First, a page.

John Cassidy on Apple versus Goldman Sachs is very interesting, but I think this part of the account is a mistake:
Unlike some corporations, Apple doesn’t record on its balance sheet much of the value of its patents and other intellectual property—the look and feel of the iPad, for example. If it did this, the figure for total assets recorded on its books would be considerably higher, and its ROA would be lower. But accounting is only a small part of the story. (As far as I know, Goldman doesn’t capitalize its intellectual capital, such as it is, either.)
The main reason why Apple is so much more profitable than Goldman is a reassuring one. It makes tangible things—iMacs, iPhones, iPads—that millions of people want to buy, and for which they are willing to pay a premium price. (I am writing this post on an iMac.) Despite operating in a highly competitive industry, Steve Jobs’s firm has successfully differentiated its product line to such an extent that it now has considerable monopoly power: it can charge considerably more for its gizmos that they cost to manufacture.
Apple doesn’t have “monopoly power” (its market share isn’t even that big) in the markets for laptops or smart phones. What Apple has is intellectual property—operating systems. After all, Apple doesn’t really manufacture “Apple” products. But even though Foxconn builds the iPhones, the bulk of the sale price ends up with Apple because Apple owns the intellectual property. You can see this by looking at the makers of Android devices, who get software free from Google but earn much smaller profit margins than Apple does. That’s not because people don’t like Android phones—people love them!—it’s because the phone manufacturing business, as such, just isn’t that profitable precisely because nobody has monopoly power in building phones.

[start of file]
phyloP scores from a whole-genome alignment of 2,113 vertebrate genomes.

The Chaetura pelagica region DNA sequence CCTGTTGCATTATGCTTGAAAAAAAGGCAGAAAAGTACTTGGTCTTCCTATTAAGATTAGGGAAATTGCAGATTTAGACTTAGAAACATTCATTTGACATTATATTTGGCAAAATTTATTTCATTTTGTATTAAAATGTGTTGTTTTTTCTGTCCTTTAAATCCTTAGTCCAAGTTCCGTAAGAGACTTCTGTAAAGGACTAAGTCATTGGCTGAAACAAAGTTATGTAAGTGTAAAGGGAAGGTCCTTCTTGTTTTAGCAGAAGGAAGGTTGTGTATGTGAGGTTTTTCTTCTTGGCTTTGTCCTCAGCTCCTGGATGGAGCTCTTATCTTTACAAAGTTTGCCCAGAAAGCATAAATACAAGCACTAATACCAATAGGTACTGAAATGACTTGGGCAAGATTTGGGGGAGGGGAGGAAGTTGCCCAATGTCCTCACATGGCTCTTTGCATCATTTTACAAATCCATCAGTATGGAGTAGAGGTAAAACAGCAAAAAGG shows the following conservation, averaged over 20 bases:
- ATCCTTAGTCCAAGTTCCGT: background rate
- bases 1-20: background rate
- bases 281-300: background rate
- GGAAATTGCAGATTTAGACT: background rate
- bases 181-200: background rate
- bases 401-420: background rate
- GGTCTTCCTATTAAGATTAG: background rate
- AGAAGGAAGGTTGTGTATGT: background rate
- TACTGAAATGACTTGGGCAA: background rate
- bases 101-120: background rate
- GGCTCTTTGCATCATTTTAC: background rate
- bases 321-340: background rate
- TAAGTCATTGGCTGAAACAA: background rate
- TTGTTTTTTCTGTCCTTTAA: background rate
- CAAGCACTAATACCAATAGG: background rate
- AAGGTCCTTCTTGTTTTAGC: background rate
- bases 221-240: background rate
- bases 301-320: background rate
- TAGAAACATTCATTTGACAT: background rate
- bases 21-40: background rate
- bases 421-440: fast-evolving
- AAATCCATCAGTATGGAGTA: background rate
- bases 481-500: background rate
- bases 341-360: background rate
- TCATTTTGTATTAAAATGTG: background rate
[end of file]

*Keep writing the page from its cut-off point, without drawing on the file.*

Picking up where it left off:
By contrast, intellectual property is necessarily a kind of government-created monopoly. Thus anyone who owns intellectual property that people like is in good shape, hence big profit margins. And the other really profitable end of the business is the other monopolistic one, where cell phone operators own slices of a finite set of usable spectrum.